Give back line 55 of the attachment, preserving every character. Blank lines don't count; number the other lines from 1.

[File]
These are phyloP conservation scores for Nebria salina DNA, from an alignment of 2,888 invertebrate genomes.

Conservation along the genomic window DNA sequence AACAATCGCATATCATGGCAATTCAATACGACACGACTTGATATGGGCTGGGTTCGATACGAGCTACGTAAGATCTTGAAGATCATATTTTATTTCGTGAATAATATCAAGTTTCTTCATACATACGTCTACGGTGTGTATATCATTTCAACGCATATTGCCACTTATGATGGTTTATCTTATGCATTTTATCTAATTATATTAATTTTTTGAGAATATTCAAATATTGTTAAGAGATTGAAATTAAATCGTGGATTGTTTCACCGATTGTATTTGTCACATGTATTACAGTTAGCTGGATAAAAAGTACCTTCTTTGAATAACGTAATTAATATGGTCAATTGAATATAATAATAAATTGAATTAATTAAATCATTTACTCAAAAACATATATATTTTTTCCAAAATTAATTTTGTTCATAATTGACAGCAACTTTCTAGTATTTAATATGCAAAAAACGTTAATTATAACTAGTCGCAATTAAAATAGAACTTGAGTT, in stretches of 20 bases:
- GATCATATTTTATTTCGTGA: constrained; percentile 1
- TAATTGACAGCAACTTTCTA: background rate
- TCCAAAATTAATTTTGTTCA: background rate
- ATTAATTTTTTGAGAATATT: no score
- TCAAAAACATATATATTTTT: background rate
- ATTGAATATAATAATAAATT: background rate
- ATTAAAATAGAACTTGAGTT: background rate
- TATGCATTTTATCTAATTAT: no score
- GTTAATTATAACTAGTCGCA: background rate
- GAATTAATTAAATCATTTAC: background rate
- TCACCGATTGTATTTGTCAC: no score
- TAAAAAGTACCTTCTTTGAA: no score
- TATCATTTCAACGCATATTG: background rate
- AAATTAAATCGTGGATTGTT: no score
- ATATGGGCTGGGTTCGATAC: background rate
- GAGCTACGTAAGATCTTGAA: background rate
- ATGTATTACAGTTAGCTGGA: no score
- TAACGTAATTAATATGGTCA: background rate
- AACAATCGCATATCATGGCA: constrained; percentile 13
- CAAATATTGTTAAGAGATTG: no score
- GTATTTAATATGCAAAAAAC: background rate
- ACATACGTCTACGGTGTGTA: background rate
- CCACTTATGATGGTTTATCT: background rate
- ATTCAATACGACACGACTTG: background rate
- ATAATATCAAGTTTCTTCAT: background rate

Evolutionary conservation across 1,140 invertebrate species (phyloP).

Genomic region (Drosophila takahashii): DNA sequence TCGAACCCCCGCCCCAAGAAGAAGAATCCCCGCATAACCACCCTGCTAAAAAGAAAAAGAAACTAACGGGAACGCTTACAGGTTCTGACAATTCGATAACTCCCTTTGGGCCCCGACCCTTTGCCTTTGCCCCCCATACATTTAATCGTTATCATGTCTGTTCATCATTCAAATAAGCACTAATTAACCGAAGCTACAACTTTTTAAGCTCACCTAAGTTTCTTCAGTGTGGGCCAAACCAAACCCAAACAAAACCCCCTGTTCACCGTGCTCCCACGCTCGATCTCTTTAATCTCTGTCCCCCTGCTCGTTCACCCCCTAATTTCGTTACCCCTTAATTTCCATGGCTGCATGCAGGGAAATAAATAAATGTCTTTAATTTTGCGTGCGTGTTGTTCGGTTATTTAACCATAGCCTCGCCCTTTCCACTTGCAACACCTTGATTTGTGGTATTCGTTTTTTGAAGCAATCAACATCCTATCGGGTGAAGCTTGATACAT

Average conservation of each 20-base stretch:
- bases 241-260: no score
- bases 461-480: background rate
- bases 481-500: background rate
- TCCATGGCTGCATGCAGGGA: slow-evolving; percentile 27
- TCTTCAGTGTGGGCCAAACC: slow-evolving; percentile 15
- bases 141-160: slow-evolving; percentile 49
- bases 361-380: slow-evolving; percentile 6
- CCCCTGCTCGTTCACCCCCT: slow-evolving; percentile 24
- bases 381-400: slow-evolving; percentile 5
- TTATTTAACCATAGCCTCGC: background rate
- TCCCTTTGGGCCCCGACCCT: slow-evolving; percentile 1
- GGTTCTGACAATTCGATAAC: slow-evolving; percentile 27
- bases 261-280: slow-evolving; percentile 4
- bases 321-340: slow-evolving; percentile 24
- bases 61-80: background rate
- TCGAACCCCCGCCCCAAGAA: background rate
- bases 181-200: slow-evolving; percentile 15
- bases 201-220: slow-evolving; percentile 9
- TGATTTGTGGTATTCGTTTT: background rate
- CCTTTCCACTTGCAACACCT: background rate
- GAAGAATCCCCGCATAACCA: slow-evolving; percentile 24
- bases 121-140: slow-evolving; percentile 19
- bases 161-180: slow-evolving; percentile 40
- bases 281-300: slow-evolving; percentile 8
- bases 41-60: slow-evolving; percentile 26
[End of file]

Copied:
- bases 41-60: slow-evolving; percentile 26